The nocturnal tweets of Estonian president Toomas Hendrik Ilves regarding comments by economist Paul Krugman about Estonia, sparked a vivid debate. The Nobel Prize for Economy wrote that Estonia, the incarnation of exemplary austerity, is, in fact not such a fabulous economic success.
This view led to a multitude of criticism. In one of his tweets, Ilves quoted an article by Swedish economist Anders Aslund who noted that in 2008, Estonia had no other alternative but to adopt an austerity policy. "The Baltic States have no independent fiscal or financial policies, therefore they cannot 'stimulate' their economies," Aslund wrote in Estonian daily Postimees.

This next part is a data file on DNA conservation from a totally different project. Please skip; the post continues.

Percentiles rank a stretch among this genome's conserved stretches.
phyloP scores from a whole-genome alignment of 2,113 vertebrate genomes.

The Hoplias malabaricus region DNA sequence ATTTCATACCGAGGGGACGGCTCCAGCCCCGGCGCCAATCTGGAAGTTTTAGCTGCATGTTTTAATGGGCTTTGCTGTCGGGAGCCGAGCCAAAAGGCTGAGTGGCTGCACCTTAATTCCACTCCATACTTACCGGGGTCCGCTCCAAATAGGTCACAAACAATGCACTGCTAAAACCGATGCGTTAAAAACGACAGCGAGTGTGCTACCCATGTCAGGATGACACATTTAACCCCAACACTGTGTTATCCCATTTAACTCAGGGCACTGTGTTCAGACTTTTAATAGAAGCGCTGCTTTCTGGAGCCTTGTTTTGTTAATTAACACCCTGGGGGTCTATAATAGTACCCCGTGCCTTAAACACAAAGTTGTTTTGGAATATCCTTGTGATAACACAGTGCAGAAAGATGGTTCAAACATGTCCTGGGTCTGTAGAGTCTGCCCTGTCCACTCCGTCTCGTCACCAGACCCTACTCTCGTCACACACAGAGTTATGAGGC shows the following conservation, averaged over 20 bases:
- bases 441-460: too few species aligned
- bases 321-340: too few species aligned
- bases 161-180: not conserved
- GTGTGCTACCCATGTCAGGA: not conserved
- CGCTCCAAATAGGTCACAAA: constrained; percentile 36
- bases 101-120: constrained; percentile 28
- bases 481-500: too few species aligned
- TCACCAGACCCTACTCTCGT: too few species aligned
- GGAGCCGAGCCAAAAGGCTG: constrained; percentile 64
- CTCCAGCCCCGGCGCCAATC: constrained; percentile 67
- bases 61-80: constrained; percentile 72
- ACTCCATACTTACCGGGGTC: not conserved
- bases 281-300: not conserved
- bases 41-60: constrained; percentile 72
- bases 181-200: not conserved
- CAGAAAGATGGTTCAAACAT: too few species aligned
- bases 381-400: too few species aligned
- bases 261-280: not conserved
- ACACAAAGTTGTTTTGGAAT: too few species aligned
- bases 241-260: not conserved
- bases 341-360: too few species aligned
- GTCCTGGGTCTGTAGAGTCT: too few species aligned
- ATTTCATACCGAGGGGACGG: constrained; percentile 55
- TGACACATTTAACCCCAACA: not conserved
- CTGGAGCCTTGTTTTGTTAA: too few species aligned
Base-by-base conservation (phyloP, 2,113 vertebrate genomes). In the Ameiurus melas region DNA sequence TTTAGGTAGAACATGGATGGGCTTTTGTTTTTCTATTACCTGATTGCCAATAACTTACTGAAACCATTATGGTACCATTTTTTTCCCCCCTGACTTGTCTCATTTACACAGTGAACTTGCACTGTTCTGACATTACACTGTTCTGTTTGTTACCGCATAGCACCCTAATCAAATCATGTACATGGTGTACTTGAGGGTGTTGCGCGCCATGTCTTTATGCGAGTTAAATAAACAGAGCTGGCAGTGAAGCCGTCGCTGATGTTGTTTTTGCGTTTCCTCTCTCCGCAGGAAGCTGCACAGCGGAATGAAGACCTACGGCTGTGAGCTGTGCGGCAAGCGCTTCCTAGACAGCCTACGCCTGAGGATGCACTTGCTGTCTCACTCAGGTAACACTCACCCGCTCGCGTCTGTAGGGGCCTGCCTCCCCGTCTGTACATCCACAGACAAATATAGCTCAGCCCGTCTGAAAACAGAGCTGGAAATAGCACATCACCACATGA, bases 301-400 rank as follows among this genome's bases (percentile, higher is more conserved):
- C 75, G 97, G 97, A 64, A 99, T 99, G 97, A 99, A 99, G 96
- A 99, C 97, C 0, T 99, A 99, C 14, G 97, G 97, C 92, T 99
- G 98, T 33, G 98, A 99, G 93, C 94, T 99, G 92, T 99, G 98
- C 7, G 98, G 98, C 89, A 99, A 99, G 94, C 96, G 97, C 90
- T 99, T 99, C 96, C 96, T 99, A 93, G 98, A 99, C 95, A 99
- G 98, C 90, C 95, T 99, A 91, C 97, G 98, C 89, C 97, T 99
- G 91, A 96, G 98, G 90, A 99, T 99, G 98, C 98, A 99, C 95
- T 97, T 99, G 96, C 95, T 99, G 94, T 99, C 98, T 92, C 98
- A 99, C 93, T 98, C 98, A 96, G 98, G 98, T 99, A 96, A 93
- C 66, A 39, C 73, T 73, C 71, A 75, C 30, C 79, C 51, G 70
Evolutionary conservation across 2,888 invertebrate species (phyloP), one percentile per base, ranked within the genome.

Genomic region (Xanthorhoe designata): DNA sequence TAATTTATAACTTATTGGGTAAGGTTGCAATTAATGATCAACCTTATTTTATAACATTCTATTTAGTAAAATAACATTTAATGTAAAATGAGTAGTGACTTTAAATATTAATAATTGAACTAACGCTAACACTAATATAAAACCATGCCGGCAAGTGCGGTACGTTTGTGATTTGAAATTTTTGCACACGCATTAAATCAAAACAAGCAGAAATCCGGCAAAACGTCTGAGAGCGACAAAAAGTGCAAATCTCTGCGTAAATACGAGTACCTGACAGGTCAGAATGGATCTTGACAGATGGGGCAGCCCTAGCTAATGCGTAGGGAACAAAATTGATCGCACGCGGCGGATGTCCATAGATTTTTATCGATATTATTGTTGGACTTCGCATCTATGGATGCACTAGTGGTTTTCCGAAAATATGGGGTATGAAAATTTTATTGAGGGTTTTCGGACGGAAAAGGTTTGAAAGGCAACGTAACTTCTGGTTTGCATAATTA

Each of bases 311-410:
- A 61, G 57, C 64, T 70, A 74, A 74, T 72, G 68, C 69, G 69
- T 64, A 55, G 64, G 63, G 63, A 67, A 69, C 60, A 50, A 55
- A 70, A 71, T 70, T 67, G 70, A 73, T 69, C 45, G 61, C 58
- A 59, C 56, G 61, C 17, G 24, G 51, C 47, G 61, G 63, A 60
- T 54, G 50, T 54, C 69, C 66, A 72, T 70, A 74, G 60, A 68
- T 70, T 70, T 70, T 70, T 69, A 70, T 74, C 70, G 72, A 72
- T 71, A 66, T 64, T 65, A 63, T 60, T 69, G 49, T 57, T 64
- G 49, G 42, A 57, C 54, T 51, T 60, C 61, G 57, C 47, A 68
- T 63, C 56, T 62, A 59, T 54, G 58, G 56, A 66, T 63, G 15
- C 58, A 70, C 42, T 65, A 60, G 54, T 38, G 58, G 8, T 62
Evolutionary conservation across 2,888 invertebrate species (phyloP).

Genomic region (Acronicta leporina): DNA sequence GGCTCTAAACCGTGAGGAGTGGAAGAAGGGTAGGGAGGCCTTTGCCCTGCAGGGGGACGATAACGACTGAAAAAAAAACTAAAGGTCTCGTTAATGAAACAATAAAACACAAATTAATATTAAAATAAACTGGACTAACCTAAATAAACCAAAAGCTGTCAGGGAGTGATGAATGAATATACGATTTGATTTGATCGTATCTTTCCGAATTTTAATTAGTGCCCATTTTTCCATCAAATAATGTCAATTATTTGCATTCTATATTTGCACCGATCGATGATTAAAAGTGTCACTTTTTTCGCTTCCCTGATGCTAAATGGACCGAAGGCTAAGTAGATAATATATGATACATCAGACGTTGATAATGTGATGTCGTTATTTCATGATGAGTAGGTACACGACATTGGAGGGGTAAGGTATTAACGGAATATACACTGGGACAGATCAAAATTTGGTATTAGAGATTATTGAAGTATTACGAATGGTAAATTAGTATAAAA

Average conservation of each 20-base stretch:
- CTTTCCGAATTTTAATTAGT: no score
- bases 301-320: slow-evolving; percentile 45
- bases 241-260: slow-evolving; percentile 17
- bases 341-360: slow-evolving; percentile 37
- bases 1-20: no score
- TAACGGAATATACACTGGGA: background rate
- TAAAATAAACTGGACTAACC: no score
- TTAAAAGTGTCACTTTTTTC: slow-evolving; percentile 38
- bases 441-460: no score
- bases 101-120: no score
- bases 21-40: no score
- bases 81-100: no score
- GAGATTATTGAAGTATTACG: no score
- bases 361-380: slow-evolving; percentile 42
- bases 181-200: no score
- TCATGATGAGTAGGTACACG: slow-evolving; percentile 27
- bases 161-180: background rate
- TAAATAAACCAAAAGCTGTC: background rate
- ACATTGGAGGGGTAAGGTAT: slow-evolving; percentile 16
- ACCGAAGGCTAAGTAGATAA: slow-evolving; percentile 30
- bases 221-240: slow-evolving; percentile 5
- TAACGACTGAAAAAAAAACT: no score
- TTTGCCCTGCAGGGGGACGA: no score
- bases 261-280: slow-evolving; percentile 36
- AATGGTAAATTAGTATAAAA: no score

In a heated Twitter exchange, none of the tweeters took the trouble of taking a closer look at Estonian economic data. To claim that the government has not stimulated the economy is to be, putting it kindly, mistaken.
For the European Union budgetary period from 2007 to 2013, the Baltic States negotiated the highest rate of subsidies in relation to gross domestic product (GDP). As luck would have it, the beginning of the payments, 2008, coincided with the time the world economic crisis grew to worrisome proportions.